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Huron schools face major challenges

Posted: Tuesday, Jan 8th, 2013

HURON — Jeff Hazard from the Koch Hazard architectural firm in Sioux Falls will be in Huron Monday to deliver his company’s facilities report to the public. Koch Hazard was hired last fall to study the buildings and school facilities in the Huron district and come up with recommendations and options for renovating Huron’s schools to accommodate the continuing enrollment growth.

Since any option the Huron Board of Education chooses will involve a large price tag, the public is encouraged to attend this meeting and hear the report and learn what options are possible.

“We want the public to know that this is your school district and this is your meeting,” said Terry Nebelsick, superintendent of schools. “We want everyone to come and express their views and ask questions. The board needs to hear from the community to know what direction to go.”

Nebelsick said about 60 letters have been mailed to community members.

“We wrote letters to any person whose name was submitted by other community members, school board members or staff members,” he said. “The reason is to create a core of people directly invited to the meeting. But the danger of sending letters is the possibility of missing anyone who might want to attend,” he continued. “We want to encourage all patrons to come to the meeting.”

The meeting will be held in the high school commons and will begin at 7 p.m. Board President Tim Van Berkum will chair the meeting, which will begin with the facilities report presented by Hazard followed by a facilities financing report by Kelly Christopherson, the district’s business manager. A substantial block of time will be allocated for a question/answer period and discussion. The meeting will conclude with the board asking for volunteers to serve on a committee to advise the board and promote a bond election to fund the school renovations. The Koch Hazard report proposes four options for the district, all centering on reconfiguring, renovating and updating the elementary schools.

• Option A calls for kindergarten at Buchanan; first/second at Madison; third/fourth at Washington; and fifth grade at the middle school. This plan would continue with phase two construction at Madison, major expansion of Washington and an addition at the middle school to fully accommodate grades five through eight.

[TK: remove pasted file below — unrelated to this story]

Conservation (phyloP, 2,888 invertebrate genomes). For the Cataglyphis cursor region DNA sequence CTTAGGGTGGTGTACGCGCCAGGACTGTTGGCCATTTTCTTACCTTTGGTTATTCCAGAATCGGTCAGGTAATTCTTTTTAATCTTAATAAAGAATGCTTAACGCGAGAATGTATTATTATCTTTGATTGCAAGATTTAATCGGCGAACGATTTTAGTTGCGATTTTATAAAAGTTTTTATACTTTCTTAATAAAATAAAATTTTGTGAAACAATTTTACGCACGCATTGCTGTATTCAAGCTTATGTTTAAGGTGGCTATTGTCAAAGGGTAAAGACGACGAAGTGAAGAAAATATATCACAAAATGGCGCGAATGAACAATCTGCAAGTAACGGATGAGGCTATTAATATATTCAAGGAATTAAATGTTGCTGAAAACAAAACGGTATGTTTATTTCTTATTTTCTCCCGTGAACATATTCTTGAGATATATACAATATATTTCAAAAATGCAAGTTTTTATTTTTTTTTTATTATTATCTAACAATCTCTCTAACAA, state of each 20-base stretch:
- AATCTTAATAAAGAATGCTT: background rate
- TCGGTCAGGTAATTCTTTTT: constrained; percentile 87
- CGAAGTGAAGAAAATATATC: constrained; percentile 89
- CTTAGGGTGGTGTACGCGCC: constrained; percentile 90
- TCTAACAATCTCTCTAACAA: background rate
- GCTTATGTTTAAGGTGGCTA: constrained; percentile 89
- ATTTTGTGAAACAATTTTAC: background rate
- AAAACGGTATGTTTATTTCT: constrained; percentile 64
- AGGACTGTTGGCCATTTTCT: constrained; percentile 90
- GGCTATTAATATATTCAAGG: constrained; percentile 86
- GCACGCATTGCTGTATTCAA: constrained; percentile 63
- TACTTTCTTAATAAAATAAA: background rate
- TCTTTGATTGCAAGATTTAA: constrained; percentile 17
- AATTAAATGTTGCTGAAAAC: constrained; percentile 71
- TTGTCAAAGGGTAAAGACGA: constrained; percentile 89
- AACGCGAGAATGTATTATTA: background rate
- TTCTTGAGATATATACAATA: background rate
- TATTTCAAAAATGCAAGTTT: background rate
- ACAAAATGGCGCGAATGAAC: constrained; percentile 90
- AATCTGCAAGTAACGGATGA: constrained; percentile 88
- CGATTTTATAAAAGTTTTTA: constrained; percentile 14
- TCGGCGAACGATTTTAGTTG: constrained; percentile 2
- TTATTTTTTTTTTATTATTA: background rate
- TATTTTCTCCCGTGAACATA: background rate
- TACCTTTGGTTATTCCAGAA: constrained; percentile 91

• Option B would have kindergarten at Buchanan; first/second at Madison; third/fourth at Washington; and a new building to house the fifth grade. Along with the new school, this option calls for continuing phase two building at Madison and the major renovation of Washington.

• Option C envisions kindergarten at Buchanan; first/second at Madison; third grade at Washington; and a new center to house grades four and five. This building plan would include the completion of phase two at Madison and a much smaller addition to Washington along with the new school.

• Option D would put kindergarten/first grade in Buchanan; second/third at Madison; and grades four and five in Washington. The construction involved in this model would include an addition at Buchanan, phase two of the remodeling at Madison and the major renovation at Washington.

Koch Hazard did look into the viability of keeping Jefferson open as a school, but do not recommend using it to house students due to the lack of playground space. If the district does decide to keep it open, it would see the addition of classrooms and a gymnasium and would fall into Option B. These additions would seriously reduce the playground area, so Koch Hazard believes this building should only be used for fifth graders, if at all.

Some board members, such as John Halbkat, have said they are leaning toward Option D because they like the idea of bringing the fifth graders back into an elementary school setting.

The entire facilities report is available on the district’s website at www.huron.k12.sd.us then click on the link to the report. The entire meeting will be taped to be televised later on Huron Tiger Network, which is aired on channel 6.

The board of education is looking for direction from the community to move forward on these renovations, as the explosion in school enrollment is causing the elementary schools to lack adequate space to provide a quality education to the students.

“The timeline for all these options begins in 2013, which is this year,” said Christopherson. “We need to move forward with these decisions sooner rather than later.”

Christopherson will outline a proposal for 35-year general obligation bonds to put before the voters to fund the renovations.

Nebelsick pointed out that the middle school, high school and arena have all seen renovations and upgrades and now it is time for the community to turn its attention to the elementary schools.

For the complete article see the 01-04-2013 issue.

Click here to purchase an electronic version of the 01-04-2013 paper.

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